A Quality Data System Achieves TQM & Company Goals


Getty, Robert L.; Davis Jr., Charles E.   (1989, ASQC)   Bell Helicopter Textron, Inc., Fort Worth, TX

Annual Quality Congress, Toronto, Ontario, Canada    Vol. 43    No. 0
QICID: 3644    May 1989    pp. 700-705
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Article Abstract

The Quality Management System (QMS) at Bell Helicopter Textron, Inc. (BWTI) develops a quality data system that will be an integral part of the new quality culture advocated by the Department of Defense (DoD) -- the Total Quality Management (TQM) strategy for reducing the cost of defense procurement. TQM espouses a shift from end-item inspection to process control based on the premise that quality cannot be inspected into the product, but it can be produced into it by control of design and manufacturing processes.

This paper provides a general description of the Quality Management System, a review of the database and its applications, implementation considerations, and future directions. Throughout this writing, QMS is identified in its role to satisfy both the objectives of TQM and the contractor's good business practice.

QMS collects data from initial identification of nonconforming activity, through the material review process, and beyond to the burden caused by field failures. The heart of QMS is a series of analyses to determine the root causes of process failures. It is an on-line, interactive software system providing traceability of quality performance for all levels of decision making -- from internal management to the government's in-plant representative. QMS satisfies all known government directives for tracking nonconformance costs, developing Statistical Process Control (SPC) candidate applications, process control, vendor rating, and rejection trending and reduction. QMS facilitates concurrent engineering, as it has the potential to deliver "lessons learned" from manufacturing to designers on the drawing board. QMS is a new software system presently undergoing full scale implementation at BHTI. It was designed as much for user acceptance as it was for acceptance by the government customer and by BHTI's own internal management. It is a robust measure of organizational performance, living up to BHTI's mission for continuous improvement.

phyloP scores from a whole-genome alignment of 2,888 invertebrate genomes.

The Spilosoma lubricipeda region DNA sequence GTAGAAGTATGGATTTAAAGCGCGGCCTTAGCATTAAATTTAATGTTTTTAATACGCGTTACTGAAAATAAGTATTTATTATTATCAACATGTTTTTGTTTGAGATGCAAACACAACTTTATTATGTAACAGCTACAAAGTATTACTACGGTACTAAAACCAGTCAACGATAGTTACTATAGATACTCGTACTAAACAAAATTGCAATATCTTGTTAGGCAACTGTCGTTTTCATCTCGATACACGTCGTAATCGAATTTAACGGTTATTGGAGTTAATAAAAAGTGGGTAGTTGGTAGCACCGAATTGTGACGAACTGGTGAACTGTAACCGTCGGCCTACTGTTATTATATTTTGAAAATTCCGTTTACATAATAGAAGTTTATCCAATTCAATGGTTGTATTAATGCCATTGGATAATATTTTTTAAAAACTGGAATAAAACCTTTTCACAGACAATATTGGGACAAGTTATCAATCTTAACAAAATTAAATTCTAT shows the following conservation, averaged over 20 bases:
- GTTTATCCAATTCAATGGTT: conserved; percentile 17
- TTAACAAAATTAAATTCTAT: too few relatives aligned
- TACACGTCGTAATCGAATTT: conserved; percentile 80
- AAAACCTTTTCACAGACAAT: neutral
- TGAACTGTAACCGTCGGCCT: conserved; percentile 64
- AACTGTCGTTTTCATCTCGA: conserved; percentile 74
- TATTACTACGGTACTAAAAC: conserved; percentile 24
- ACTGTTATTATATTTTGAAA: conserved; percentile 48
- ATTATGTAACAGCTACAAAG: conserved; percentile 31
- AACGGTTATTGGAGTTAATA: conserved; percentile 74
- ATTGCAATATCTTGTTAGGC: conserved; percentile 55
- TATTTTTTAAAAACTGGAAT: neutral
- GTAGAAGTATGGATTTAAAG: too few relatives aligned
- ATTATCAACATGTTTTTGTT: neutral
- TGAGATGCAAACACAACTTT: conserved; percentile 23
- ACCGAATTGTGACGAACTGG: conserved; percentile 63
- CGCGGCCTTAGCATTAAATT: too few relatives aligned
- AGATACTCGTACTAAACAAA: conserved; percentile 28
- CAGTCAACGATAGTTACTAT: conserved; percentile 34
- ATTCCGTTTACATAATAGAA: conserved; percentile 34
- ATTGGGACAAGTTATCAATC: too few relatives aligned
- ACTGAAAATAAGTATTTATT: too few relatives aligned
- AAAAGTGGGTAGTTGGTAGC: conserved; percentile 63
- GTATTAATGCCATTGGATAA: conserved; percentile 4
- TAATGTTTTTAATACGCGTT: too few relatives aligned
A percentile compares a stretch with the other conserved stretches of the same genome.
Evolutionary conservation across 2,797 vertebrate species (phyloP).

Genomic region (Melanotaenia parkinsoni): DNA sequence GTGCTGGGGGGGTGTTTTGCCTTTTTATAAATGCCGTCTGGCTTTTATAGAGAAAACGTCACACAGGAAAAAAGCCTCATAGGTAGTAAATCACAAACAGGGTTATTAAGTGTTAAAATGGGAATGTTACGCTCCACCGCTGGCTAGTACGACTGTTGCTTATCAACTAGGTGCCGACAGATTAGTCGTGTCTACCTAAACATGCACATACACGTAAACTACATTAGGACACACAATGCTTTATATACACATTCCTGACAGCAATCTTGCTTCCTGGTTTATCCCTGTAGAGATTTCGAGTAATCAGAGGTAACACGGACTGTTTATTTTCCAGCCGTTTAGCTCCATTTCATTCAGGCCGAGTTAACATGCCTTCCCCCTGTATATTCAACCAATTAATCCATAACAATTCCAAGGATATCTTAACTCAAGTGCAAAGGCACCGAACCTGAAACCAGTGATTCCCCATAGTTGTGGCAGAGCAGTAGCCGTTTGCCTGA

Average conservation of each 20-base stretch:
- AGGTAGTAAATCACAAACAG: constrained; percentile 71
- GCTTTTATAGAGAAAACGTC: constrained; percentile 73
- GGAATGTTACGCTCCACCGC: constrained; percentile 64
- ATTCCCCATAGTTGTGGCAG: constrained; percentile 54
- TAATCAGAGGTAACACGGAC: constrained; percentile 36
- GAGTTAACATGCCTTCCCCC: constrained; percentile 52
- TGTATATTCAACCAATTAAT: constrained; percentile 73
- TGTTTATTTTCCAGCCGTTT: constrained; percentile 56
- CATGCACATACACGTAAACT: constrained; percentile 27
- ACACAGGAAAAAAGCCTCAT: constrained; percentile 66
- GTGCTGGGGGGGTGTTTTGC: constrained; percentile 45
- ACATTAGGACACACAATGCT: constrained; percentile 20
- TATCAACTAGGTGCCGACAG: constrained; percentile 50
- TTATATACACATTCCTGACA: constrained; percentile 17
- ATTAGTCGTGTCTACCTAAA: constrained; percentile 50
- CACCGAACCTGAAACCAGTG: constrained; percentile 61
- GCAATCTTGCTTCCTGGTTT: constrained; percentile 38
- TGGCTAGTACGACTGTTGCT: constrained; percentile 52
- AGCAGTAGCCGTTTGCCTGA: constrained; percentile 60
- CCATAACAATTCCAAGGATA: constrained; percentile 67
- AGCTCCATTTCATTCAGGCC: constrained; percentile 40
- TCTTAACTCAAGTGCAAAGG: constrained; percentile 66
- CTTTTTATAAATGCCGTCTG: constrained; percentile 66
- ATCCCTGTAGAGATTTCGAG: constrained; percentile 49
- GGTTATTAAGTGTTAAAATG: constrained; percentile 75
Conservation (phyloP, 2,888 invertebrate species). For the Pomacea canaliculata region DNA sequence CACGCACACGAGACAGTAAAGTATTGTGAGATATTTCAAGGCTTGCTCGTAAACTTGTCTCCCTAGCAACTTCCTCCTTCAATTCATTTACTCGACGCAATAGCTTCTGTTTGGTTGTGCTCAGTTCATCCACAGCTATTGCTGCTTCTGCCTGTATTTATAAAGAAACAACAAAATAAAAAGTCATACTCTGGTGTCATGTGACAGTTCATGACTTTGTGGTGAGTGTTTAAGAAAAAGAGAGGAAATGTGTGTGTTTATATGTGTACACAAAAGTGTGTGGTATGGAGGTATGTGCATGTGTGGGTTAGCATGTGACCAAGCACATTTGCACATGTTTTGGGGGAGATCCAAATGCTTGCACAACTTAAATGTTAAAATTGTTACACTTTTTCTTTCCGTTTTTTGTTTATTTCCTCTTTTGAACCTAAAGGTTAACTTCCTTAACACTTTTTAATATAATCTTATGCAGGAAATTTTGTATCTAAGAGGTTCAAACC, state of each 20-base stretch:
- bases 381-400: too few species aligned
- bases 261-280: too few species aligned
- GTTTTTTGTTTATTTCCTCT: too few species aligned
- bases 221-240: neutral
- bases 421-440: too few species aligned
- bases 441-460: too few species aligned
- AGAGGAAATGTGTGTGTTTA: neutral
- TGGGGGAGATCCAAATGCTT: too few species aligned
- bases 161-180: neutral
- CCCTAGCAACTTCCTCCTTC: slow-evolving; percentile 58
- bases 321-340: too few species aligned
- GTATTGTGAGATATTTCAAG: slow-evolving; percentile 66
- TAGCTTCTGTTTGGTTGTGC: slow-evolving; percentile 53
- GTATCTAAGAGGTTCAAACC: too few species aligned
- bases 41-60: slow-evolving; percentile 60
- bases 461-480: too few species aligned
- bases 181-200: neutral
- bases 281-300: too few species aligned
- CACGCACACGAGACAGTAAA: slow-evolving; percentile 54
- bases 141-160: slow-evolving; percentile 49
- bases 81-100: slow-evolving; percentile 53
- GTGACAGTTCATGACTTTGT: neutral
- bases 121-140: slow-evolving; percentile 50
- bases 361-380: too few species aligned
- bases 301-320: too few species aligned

The contention of this paper is that the data provided by QMS enters into a "greenfield" with respect to measurement of quality within the aerospace and defense community. QMS isolates all value added costs accumulated up to the point of defect occurrence -- the cost of time, the cost of material, and the cost of capital. It captures the internal manufacturing failure cost and progresses on to incorporate the cost of external field failure. Because of QMS's ability to report manufacturing yield and process data, it prepares Bell Helicopter Textron, Inc. for achievement of "Exemplary Facility" status as outlined by the DoD's Total Quality Management strategy. We currently know of no other information system to attempt this goal.


Aviation industry,Case study,Computers,Defects,Department of Defense (DOD),Documentation,Total Quality Management (TQM)

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